The “Our American States” podcast—produced by the National Conference of State Legislatures—is where you can hear compelling conversations that tell the story of America’s state legislatures, the people in them, the politics that compel them, and the important work of democracy.
You can listen to the podcast on this page, subscribe through iTunes or Google Play, or use the RSS icon at the right to copy a feed URL for your podcatcher.
"Our American States" has hosted several conversations on transportation and traffic safety topics, including drug and alcohol-impaired driving, school bus safety, distracted driving and transportation accessibility. Find all the transportation-related podcasts here.
The focus of this podcast is transportation safety and the type of legislation states have enacted to address concerns in that area.
Our guests are two NCSL staffers, Doug Shinkle, who directs the Transportation Program, and Samantha Bloch, an NCSL transportation and traffic safety policy expert.
We discussed a range of topics—school bus safety, hand-held devices, alcohol and drug-impaired driving. I also asked them to share their thoughts on how the COVID-19 pandemic might change some aspects of transportation and how states may respond.
Determining if a driver has too much alcohol in his or her system is now easily measured. But with more states approving the sale and use of recreational marijuana, knowing whether a driver is impaired with that drug—or other substances—is much more difficult to prove scientifically. In this episode, we explore actions states are taking to address this complex issue. Our guests are:
- Robert Ritter, director of the Office of Impaired Driving and Occupant Protection at the National Highway Traffic Safety Administration.
- Representative Jonathan Singer (D-Colo.), who successfully guided legislation through his state legislature on this issue soon after Colorado became the first to approve recreational marijuana.
- Transcription of Episode 73
Since the relatively recent invention of texting, drivers have been tempted to check their phones. And pretty much at the same time, states have been looking at ways to temper that urge.
There are a number of challenges to effectively enforce distracted driving laws. Drivers find loopholes that give motorists a number of plausible excuses for holding or manipulating a mobile device. And no state or locality can afford a patrol to watch every driver on every road.
Still, an estimated 40,000 people die each year in traffic crashes. Our guests will provide the statistics and tell us what states are doing to drive that number down. And we’ll look at a program in Tennessee that literally has drivers and the media talking. Our guests are:
- Liza Lemaster-Sandback, highway safety specialist, National Highway Traffic Safety Administration
- Lieutenant Bill Miller, public Information officer, Tennessee Highway Patrol
- Transcription of Episode 41
On this issue of “Our American States,” we’ll take a look at how ride-hailing services are having an effect on people with disabilities and older adults. Historically, the Americans with Disabilities Act has required taxi services to make accommodations for people with disabilities to ensure equal access to transportation services. This includes, for example, requirements that taxi companies have a certain number of wheelchair accessible vehicles, and allow service dogs to ride for free.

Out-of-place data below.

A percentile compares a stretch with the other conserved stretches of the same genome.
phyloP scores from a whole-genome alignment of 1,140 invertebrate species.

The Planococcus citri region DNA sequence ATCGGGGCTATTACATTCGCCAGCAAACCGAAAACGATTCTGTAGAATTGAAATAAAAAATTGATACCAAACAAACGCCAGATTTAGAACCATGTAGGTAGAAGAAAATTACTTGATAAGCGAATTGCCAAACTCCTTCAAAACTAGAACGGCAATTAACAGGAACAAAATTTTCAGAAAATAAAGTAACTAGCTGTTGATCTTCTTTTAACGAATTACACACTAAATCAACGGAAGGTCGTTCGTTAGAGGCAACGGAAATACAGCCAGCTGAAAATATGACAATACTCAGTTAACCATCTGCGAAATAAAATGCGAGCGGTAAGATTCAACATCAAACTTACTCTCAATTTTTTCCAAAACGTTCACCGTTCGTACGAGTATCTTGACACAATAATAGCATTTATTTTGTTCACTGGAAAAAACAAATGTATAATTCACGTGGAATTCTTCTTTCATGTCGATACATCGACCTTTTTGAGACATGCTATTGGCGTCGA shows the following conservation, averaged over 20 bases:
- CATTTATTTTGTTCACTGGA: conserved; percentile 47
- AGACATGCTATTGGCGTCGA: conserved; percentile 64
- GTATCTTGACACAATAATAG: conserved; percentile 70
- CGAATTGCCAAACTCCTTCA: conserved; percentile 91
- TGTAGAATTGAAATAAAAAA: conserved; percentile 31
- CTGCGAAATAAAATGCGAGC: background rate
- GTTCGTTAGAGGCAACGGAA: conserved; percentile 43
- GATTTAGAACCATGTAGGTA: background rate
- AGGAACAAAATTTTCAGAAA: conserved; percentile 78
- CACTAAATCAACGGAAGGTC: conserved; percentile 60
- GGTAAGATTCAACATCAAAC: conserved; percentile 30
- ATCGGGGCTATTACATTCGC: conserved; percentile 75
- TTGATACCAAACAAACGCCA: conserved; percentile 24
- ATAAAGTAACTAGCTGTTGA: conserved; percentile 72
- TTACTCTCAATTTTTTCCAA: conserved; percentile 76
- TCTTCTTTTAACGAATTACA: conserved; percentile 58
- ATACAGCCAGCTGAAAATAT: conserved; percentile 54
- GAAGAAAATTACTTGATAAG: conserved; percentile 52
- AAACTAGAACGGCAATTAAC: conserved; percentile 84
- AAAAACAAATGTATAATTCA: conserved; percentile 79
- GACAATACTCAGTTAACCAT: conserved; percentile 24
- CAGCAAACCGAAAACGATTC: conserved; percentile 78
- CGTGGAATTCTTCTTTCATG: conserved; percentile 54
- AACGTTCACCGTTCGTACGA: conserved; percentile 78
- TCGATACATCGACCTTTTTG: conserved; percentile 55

Our guests say the explosive growth of ride-hailing services has had unintended consequences, such as a decrease in taxi services, a lack of training for contracted drivers and fewer wheelchair accessible vehicles available. In addition, apps do not have disability-friendly features. On the plus side though, it has opened up employment opportunities for older adults.
This episode features interviews with:
- Carol Tyson, government affairs liaison, Disability Rights Education and Defense Funds
- Jana Lynott, senior strategic policy adviser, AARP Public Policy Institute’s Livable Communities team
- Transcription of Episode 37
Each day, a half million school buses are on the road transporting students. The safety record is impressive. The design of school buses, known in the field as “compartmentalization,” has limited fatalities each year. However, experts have been looking at adding seat belts on school buses to increase safety.
Our guests are intimately involved in the issue.
- Kris Poland is a senior biomechanical engineer in the National Transportation Safety Board’s and describes her agency’s investigations of crashes and the development of federal policy to maintain and improve the safety record of school buses. She explains what they’ve learned about seat belts on buses and how they continue to learn from each crash episode.
- Tennessee Representative JoAnne Favors, who last November had a tragic school bus crash in her district that resulted in six students losing their lives. The incident prompted her to push for seat belts on state school buses. While the effort stopped short of passage, she feels the legislature is close to an agreement and offers advice to colleagues on what to look for sponsoring similar legislation.
- Transcription of Episode 19
- School Bus Safety Resources